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Is a heat-pump water heater in Zone 7 worth it?

matthewberger94 | Posted in Energy Efficiency and Durability on

I’m currently designing a highly efficient 2 bedroom 1080 sqft house. Right now I am wondering if a heat pump water heater would pay itself off before it needs to be replaced. Also, the mechanical room would only be 3’6″ x 7’6″, not big enough size for manufactures recommendations of 10’x10’x10′

My question is how could I run the numbers to see if buying one is a good investment?

Why aren’t there any systems that have an outdoor unit and an indoor unit like HVAC air-source heat pumps? HVAC systems maintain a COP of 2.0 even during -5*F weather? Would the COP of a water heating system be less than 1.0 during winter months due to the delta-T in-comparison to an HVAC system? Say from -15*F to 70*F = 85*F delta-T for the HVAC system and -15*F to 120*F = 135*F delta-T for the water heating system?

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  1. GBA Editor
    Martin Holladay | | #1

    The limiting factor in your case is the size of the mechanical room. It's too small, so I would eliminate a conventional heat-pump water heater from your wish list.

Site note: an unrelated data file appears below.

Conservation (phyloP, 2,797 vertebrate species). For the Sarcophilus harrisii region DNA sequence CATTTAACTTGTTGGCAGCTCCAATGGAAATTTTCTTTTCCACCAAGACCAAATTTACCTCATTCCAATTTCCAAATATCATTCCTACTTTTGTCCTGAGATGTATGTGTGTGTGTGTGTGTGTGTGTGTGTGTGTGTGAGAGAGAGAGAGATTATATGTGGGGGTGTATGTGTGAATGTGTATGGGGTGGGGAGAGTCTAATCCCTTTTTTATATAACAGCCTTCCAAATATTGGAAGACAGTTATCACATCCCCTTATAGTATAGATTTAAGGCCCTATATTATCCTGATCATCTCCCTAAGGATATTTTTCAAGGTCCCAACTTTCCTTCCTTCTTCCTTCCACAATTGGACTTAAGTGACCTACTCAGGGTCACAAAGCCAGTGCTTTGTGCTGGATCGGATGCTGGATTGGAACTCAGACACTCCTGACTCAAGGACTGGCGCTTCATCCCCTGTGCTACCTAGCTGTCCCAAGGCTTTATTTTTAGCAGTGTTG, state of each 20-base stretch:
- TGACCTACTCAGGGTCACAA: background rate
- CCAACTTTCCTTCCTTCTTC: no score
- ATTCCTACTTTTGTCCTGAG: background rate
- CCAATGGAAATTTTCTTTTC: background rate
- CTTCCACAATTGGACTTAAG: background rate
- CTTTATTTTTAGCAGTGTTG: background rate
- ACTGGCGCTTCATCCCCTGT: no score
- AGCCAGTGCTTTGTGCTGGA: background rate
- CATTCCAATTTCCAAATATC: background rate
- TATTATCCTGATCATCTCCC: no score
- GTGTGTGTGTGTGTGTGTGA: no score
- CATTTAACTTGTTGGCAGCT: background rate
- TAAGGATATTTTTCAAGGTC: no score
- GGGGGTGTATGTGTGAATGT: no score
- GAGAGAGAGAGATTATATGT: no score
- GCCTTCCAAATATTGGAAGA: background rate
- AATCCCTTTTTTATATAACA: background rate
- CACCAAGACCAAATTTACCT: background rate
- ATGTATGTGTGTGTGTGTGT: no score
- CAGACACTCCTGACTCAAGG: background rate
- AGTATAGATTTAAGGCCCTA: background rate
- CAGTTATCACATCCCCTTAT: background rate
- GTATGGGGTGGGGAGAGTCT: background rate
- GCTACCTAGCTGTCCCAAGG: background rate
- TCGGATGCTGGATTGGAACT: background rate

If you decided to make your house and your mechanical room a little bigger, you would probably find that the incremental cost of the heat-pump water heater was a good investment, but the answer depends on how much hot water your family uses (large volume users see a faster payback) and your local electric rates (payback is faster in areas where electricity is expensive).

    If you want to purchase a split-system heat-pump water heater, you probably can. Here is a link to an article about the Sanden heat pump water heater: Split-System Heat-Pump Water Heaters. It's not a cheap product, however -- the cost is about $3,700, so expect the payback period to be very long.

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